• Frisian: Wim Benes (again)
  • Gaelic: Kevin P. Scannell
  • German: Archaeopteryx, Robert Kaiser, Michael ‘Coce’ Köhle, Kadir Topal (now a Mozilla employee – congratulations!)
  • Greek: George Fiotakis, Kostas Papadima
  • Hungarian: Kalman Kemenczy
  • Icelandic: Kristján Bjarni Guðmundsson
  • Italian: Francesco Lodolo, Giuliano Masseroni
  • Latvian: Raivis Dejus
  • Lithuanian: Rimas Kudelis
  • Norwegian: Ronny Vårdal, Håvard Mork and Bjørn Ivar Svindseth for Nynorsk
  • Polish: Leszek Zyczkowski, Hubert Gajewski, Marek Stępień, Staś Małolepszy, Stefan Plewako and Gandalf
  • Portugese: Carlos Simao, Sérgio Parreira
  • Romanian: Alexandru Szasz
  • Russian: Alexander L. Slovesnik
  • Slovak: Vlado Valastiak
  • Slovene: Brian King, Matjaž Horvat,  Vito Smolej
  • Spanish: Ricardo Palomares, Nukeador, Guillermo López
  • Swedish: Markus Amalthea Magnuson, Hasse Wallanger
  • Turkish: Rail Aliev
  • Welsh: Rhoslyn Prys

and I think that Welsh, Galician, Turkish and Basque are all underway too.  I think this is a great illustration of Mozilla’s raison d’etre.  It is not the case that we have to have every language under the sun represented in the browser choice screen, but at the same time, it shouldn’t be the case that software, or the coroporations who produce it, should define which languages are and which are not on the web.  These are important cultural and social artefacts.  While there is a community that demands access for this language, it is our job to try to facilitate it.

So, from the 23 languages that Microsoft allow on browserchoice.eu, we still wish to route users to other locales that they might be using.  I would especially like to call to attention Alex Buchanan for his great efforts in making this a reality.  Right now, if you use Internet Explorer with, for example, Catalan as your prefered language, and you click on “Tell me more” from browserchoice.eu, you will get more information (and access to a Firefox binary) in Catalan.

Toni called me attention to a deeper problem here, namely that the language packs for many of the lesser-spoken languages in Europe do not modify the user’s IE language preference.  Although we don’t have a single fix for that, I know that Pascal is looking into a few approache.  Watch this space.  Also, we are aware that browserchoice.eu is not very helpful for blind web-users.  We will do what we can to address this, at least in our content downstream.

Alongside all of the people who have contributed localisations for this project (and if I forgot anyone, please give me a hard time in comments), I would also like to thank some of the other people behind the scenes at Mozilla that made this project happen.  Staś Małolepszy is a geniune superstar and his incredible diligence prevented those of us less blessed from making bigger and more permanent mistakes.  Stephen Donner, for helping me understand a pair-wise test case from a hole in the ground, Kev Needham for his ability to spin Firefox builds like turntables, John O’Duinn and Matthew Zeier and their teams for springing into action and Tomcat, well, just for being Tomcat.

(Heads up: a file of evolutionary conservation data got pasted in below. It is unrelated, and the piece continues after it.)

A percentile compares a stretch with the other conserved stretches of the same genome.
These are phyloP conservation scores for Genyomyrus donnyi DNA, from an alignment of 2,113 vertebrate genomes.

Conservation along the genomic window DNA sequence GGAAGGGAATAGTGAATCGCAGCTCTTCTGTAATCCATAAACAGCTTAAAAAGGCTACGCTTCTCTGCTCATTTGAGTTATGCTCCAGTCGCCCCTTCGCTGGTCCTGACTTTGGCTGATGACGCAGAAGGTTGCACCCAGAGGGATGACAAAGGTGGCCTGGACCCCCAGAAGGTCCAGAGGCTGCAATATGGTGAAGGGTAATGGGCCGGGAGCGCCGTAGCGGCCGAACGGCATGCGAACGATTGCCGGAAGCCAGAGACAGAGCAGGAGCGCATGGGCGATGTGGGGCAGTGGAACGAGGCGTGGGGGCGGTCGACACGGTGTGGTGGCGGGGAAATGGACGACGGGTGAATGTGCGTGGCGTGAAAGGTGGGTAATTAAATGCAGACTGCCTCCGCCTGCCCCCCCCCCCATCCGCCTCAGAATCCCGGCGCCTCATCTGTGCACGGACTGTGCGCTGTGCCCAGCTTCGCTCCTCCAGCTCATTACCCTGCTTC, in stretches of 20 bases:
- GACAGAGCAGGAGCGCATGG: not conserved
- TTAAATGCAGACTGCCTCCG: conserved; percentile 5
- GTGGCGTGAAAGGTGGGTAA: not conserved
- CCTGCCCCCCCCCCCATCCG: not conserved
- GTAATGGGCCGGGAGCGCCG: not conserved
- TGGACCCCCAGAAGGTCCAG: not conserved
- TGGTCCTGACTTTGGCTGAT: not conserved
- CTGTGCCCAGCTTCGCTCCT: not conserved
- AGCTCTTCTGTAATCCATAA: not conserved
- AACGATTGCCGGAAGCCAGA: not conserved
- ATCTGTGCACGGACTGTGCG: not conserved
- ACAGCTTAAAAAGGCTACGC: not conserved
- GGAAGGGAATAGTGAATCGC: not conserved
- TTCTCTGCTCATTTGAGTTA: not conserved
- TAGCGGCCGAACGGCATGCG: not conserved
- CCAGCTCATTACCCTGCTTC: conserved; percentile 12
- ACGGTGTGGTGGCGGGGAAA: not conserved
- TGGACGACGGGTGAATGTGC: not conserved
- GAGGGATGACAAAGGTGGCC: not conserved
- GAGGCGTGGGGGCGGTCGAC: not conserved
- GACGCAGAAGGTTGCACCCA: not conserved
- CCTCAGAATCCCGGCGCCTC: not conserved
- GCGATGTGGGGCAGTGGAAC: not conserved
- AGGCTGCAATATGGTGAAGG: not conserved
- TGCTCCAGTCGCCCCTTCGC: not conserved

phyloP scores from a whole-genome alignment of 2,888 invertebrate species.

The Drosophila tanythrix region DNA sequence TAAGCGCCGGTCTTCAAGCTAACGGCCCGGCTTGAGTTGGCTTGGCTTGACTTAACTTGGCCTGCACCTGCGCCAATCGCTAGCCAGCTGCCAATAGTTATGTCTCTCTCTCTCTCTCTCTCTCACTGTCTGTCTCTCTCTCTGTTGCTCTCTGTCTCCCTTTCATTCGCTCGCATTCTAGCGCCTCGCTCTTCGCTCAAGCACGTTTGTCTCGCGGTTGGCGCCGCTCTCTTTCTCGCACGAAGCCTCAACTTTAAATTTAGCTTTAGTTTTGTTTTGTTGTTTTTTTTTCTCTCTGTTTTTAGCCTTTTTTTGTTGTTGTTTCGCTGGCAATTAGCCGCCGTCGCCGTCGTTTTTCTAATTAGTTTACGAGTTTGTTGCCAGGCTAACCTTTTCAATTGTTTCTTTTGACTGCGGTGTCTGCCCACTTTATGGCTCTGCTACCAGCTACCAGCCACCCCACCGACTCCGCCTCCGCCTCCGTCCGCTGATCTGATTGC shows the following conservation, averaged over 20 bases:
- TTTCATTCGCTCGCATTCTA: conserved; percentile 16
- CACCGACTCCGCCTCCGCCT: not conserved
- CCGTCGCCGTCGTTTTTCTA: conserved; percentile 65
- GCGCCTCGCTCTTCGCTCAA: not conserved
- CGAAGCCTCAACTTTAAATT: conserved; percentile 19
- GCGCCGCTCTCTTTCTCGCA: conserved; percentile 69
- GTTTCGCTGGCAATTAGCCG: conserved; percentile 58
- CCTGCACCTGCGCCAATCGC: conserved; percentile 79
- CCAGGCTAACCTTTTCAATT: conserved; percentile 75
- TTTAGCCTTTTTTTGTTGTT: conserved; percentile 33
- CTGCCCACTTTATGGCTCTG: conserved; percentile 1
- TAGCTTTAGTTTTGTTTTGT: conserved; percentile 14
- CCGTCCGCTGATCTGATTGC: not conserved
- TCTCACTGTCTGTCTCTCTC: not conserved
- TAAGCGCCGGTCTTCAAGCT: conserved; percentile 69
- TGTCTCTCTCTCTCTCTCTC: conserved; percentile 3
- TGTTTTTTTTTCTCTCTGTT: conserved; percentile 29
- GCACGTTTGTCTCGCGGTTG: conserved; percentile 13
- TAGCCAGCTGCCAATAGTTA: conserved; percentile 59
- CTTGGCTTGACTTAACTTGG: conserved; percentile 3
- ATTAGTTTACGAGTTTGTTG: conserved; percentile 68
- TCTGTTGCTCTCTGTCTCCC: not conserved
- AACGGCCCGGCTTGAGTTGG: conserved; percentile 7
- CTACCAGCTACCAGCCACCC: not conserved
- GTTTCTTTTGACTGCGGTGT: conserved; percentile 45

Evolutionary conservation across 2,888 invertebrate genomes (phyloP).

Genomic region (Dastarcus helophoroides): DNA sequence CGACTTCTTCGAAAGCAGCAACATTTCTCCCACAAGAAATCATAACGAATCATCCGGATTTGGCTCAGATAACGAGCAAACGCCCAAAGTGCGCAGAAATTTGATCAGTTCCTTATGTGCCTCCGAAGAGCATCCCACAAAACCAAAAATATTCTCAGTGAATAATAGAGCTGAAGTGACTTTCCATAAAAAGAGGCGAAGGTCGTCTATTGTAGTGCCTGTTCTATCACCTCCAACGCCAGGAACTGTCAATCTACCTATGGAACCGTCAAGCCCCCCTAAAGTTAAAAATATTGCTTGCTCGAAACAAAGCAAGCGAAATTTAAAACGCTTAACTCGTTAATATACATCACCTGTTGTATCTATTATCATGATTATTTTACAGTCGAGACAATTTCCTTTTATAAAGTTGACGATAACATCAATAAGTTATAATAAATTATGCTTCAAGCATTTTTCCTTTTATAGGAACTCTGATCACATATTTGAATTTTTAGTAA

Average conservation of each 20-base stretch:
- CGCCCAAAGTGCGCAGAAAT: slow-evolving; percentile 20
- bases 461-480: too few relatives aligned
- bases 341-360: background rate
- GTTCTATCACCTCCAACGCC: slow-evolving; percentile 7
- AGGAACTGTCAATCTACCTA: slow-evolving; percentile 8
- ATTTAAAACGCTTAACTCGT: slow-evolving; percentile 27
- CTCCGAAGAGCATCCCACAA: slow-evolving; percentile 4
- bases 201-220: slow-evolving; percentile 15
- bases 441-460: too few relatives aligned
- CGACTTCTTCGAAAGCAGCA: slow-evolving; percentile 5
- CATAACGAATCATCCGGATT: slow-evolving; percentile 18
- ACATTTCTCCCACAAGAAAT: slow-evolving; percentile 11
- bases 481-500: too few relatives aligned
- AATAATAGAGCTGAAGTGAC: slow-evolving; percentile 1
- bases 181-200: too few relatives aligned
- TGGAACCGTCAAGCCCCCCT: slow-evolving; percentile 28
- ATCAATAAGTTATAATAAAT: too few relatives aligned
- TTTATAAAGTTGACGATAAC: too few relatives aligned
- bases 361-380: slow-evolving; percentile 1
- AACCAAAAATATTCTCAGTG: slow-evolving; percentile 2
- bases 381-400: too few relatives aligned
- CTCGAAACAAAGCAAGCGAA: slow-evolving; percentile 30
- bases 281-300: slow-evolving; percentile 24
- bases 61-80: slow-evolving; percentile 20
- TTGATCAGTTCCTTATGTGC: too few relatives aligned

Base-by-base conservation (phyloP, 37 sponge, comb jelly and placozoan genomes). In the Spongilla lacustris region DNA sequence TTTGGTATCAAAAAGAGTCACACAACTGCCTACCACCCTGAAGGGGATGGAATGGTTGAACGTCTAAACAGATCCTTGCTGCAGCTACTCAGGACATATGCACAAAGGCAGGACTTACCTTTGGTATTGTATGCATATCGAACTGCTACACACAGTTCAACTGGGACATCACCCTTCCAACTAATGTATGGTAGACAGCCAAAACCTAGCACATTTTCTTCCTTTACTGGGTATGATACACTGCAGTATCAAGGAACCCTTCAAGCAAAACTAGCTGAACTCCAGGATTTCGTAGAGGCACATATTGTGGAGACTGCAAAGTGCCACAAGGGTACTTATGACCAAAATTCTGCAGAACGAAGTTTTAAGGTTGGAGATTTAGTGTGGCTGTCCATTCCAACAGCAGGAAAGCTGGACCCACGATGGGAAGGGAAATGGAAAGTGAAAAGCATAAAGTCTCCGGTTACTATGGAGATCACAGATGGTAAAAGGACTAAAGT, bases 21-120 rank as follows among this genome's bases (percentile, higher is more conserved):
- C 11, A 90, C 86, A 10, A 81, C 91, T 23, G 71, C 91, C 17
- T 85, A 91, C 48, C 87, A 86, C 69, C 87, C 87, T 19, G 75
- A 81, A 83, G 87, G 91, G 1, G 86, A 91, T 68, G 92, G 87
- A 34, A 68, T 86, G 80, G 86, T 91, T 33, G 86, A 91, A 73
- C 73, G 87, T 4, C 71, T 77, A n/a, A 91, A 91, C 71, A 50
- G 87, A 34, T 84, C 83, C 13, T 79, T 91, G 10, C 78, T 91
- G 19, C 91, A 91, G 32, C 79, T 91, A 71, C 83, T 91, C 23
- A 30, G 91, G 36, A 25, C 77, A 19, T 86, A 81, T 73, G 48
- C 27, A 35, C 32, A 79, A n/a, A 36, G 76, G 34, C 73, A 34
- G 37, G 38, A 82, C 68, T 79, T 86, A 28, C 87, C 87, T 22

And we might all thank Chris Mullaney at Microsoft for coordinating getting content from Mozilla into browserchoice.eu, (and for her gentle way of pointing out obvious typos).  It may be an obvious point, but Windows has been the platform on which the vast majority of people have experienced computing and have experienced the web.  Whatever we might think and say about Microsoft (and there have been some pretty interesting things written this week), Windows is a platform that seen a vast ecosystem of software, both Free and non-Free developed for it, and its legacy of backwards compatibility on an incredible range of hardware is one of the wonders of modern computing.   Let us hope that Microsoft also finds embracing more choice benefits the Windows platform too.

Update 12/3/10: as Laurens commented, there were a number of people who contributed translations to the text on the browserchoice.eu screen.  Although this is only 140 characters, this is a difficult task, interpreting an English text and making it fit.  I have attempted to all all the names of those involved to the list above.  Thanks again.

Copyrights and Patents (if you like that kind of thing)

Watch this space… the MPL has been enormously influential, and I know that Mitchell and others at Mozilla are grappling with what FLOSS means on the web. This won’t be happening under the aegis of an updated MPL, but it is a starting point.

Good Artists Copy, Great Artists Steal « What I Couldn’t Say…
Interesting: Jonathan Schwartz describing how software patents are used at the highest levels of the industry. Pretty dismal.

links for 2010-02-26

links for 2010-02-23

links for 2010-02-19

links for 2009-11-26

  • "Google pushes big snapshots of code to the open source tree only at certain times," Haynie tells The Reg. "It's not like, say, Mozilla. Everything Mozilla does is in the open. It's never a big surprise, like 'Hey. Here's this new piece of code called Android 2.0'" I sometimes wonder what open source means to Google – it is not freedom for the user, nor it seems, building a community: is it primarily about ingesting code?
    (tags: google mozilla)

Borders and contests

On November 9th the Mobile team announced the Mobile Add-On Challenge, and I gather that they are delighted with the interest shown in the contest so far.  They will be awarding prizes of Nokia N900s (nice) to the 10 best entries, and you still have three weeks to submit your add-on.

However, I have received a questions about the rules of eligibility for the contest.  We are really sorry that there are certain regions and countries where the contest is not available.  I wanted to make it absolutely clear with this post that this is a legal restriction imposed on Mozilla that relates to running such contests – not to code, and these laws are no barrier to participation in the rest of the Mozilla project.